Have you ever felt like visiting the places and shops that appeared in anime? I am Kawasaki and in Otaku Travel I travel Japan and visit towns that have appeared in anime!
This time I visited the Oumi Jinguu Shrine and its neighborhood in the western Shiga prefecture, one of the main sites of Chihayafuru, the popular anime about competitive karuta!
I have so many photos to show you! Let’s go see some of the scenes that appeared in Chihayafuru!
What is Chihayafuru?
Chihayafuru is a shoujo genre manga series about a girl who devotes herself to competitive karuta, . a traditional japanese card game. The series is very popular: it has two TV anime seasons and two live-action films.
Chihayafuru has many Japanese cultural aspects and a cast of cheerful characters that many fans fell in love with. The fandom is still trying to get the production company to work on a third season.
Oumi Jinguu Shrine
I decided to start the tour at Oumijinguumae Station (近江神宮前駅) on the Keihan Electric Railway Ishiyama Sakamoto Line. I wanted to visit the sights in this order: Oumi Jinguu Shrine (近江神宮), Oumi Kangakukan (近江勧学館), and Ootsukyou Station (大津京駅) on West Japan Railway Company.
To get to Oumijinguumae Station, I’d recommend taking the Touzai Line (東西線) of the Kyoto Municipal Subway (京都市営地下鉄) bound for Hamaootsu (浜大津), then change trains at Hamaootsu to either Sakamoto (坂本) or Oumijinguumae(近江神宮前). In case you get lost or have trouble transferring, don’t hesitate to ask a station employee. They will kindly show you the way.
Collaboration of Keihan Electric Railway and Chihayafuru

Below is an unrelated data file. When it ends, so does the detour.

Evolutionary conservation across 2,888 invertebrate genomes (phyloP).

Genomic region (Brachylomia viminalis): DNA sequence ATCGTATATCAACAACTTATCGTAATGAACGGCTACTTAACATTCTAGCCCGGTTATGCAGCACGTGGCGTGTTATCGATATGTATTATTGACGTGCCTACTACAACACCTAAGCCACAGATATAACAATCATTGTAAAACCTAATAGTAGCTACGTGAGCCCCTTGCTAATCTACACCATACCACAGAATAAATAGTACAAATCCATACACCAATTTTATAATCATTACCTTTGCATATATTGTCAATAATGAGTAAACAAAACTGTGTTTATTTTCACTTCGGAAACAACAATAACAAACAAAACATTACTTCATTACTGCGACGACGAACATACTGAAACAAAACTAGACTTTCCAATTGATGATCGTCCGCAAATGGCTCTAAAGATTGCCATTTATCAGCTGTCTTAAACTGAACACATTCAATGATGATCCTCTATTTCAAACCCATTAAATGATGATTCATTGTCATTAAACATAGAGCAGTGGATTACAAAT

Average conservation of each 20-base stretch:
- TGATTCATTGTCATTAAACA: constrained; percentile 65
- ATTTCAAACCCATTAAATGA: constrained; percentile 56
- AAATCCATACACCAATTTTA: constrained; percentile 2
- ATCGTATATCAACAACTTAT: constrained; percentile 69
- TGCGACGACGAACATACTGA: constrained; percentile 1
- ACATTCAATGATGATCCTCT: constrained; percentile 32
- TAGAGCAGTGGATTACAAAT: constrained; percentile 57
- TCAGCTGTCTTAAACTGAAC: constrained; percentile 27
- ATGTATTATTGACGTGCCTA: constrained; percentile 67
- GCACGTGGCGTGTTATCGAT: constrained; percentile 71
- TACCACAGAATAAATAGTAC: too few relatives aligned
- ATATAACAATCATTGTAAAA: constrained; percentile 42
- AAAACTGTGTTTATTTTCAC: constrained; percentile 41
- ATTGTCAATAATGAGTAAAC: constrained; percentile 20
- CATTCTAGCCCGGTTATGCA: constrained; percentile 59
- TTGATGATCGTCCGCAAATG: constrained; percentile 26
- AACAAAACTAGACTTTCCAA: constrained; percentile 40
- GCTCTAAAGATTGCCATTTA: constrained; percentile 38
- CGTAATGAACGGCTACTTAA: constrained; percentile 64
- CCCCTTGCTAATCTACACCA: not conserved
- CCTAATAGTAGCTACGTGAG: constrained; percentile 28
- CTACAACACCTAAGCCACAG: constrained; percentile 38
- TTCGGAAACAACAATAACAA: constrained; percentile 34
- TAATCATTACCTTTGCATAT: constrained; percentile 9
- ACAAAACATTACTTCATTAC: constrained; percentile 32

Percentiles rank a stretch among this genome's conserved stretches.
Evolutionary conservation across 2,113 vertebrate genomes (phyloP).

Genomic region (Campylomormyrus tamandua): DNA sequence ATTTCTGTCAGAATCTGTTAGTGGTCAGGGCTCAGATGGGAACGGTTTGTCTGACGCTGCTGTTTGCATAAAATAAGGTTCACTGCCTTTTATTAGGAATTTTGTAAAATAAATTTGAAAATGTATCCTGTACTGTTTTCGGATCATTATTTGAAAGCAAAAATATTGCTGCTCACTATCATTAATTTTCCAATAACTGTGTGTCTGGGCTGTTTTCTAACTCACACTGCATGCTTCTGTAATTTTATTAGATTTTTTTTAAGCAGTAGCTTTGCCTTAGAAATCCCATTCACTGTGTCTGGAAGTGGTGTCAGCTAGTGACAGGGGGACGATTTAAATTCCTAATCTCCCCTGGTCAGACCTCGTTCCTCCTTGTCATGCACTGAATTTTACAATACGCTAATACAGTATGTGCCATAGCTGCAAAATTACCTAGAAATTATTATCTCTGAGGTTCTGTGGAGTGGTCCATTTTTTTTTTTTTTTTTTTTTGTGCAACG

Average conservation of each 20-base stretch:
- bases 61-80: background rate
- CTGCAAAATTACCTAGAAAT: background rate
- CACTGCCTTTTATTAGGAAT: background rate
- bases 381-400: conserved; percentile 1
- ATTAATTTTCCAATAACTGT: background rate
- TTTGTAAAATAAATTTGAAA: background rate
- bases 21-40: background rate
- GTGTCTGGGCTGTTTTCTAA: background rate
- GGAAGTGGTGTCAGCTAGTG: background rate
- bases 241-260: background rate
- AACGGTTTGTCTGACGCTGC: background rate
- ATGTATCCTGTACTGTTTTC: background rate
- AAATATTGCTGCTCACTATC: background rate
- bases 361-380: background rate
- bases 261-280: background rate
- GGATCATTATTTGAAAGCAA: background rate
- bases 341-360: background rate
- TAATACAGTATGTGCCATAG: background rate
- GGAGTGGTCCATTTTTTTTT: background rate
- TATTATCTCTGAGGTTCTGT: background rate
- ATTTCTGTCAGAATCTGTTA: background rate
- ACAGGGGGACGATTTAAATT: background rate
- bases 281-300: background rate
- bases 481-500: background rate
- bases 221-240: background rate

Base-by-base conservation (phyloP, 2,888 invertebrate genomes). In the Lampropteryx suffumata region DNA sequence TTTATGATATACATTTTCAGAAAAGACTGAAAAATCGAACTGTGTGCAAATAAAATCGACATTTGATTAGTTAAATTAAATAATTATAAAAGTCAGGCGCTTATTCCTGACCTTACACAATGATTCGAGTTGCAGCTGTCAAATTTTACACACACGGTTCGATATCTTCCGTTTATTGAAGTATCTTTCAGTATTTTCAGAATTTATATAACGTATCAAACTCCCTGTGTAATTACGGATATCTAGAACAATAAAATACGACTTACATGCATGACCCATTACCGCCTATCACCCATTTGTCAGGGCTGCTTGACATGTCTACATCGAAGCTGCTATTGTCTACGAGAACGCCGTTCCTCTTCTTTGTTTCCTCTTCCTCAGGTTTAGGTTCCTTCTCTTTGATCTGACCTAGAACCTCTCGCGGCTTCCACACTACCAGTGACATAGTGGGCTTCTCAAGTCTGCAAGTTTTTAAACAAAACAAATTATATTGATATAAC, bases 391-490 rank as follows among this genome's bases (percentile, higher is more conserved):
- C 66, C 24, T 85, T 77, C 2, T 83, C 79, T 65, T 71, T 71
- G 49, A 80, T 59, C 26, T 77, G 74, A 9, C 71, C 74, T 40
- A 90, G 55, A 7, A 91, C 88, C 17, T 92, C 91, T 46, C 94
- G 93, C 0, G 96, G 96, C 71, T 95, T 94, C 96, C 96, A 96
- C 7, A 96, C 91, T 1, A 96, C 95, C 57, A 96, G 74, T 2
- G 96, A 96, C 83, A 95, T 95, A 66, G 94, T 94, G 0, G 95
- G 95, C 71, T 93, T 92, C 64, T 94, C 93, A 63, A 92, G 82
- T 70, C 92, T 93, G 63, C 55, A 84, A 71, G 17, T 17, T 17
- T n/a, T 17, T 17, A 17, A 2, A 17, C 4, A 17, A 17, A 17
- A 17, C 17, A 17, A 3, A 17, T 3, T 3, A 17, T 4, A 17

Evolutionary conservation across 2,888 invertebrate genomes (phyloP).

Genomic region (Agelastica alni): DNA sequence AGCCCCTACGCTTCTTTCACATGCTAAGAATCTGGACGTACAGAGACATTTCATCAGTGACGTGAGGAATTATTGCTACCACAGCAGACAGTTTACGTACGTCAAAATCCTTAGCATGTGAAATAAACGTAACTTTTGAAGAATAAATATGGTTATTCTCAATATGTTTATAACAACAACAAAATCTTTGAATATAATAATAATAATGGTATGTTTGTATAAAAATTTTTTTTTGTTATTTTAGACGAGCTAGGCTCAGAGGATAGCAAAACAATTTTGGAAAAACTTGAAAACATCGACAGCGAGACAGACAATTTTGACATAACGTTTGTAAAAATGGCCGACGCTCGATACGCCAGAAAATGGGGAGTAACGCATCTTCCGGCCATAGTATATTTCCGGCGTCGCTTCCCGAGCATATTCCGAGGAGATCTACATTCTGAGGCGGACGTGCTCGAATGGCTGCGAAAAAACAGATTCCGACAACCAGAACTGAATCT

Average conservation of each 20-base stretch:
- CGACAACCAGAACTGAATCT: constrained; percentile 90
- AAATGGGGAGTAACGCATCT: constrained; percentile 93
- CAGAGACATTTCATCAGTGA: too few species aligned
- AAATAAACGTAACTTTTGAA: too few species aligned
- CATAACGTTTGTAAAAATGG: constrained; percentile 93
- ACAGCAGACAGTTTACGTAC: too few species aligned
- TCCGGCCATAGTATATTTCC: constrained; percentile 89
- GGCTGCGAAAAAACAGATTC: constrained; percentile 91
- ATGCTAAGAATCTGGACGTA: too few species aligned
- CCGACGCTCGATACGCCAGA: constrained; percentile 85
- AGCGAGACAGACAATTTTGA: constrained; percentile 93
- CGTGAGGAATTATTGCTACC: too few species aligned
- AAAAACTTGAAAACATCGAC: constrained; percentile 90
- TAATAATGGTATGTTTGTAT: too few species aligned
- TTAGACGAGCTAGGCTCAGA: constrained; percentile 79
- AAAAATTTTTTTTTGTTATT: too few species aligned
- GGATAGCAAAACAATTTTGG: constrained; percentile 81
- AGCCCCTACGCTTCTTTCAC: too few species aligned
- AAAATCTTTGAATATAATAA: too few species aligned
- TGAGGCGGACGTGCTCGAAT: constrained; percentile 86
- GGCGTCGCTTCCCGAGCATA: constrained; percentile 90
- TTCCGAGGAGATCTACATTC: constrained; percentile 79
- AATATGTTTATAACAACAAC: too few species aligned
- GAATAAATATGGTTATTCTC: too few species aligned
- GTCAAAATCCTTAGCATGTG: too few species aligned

Keihan Electric Railway and Chihayafuru are currently having a collaboration project until the end of March, 2017. I managed to get on the ‘wrapped train’ (train cars ‘wrapped’ with special anime illustration decoration)!
In recent years, anime has been often used in Japanese regional development. They are used to attract tourists, and these anime-themed trains are spawning one after another, pleasing anime fans. Not all cars are decorated with the anime illustrations, so please ask a station employee for details. You don’t want to miss these cars!
There are anime illustrations inside the train too!
There are popular quotes and scenes from the manga printed inside the car.
My personal favorite quote is by Harada sensei:
Spend your entire youth without becoming stronger? Eyelashes-kun, hold that thought for now.
I couldn’t find this quote in the train I got on, but isn’t it fascinating?
Oumijinguumae Station (近江神宮前駅)
The Oumijinguumae Station had a huge Chihayafuru poster. It made me realize that I had really set my foot on the land of the Chihayafuru world.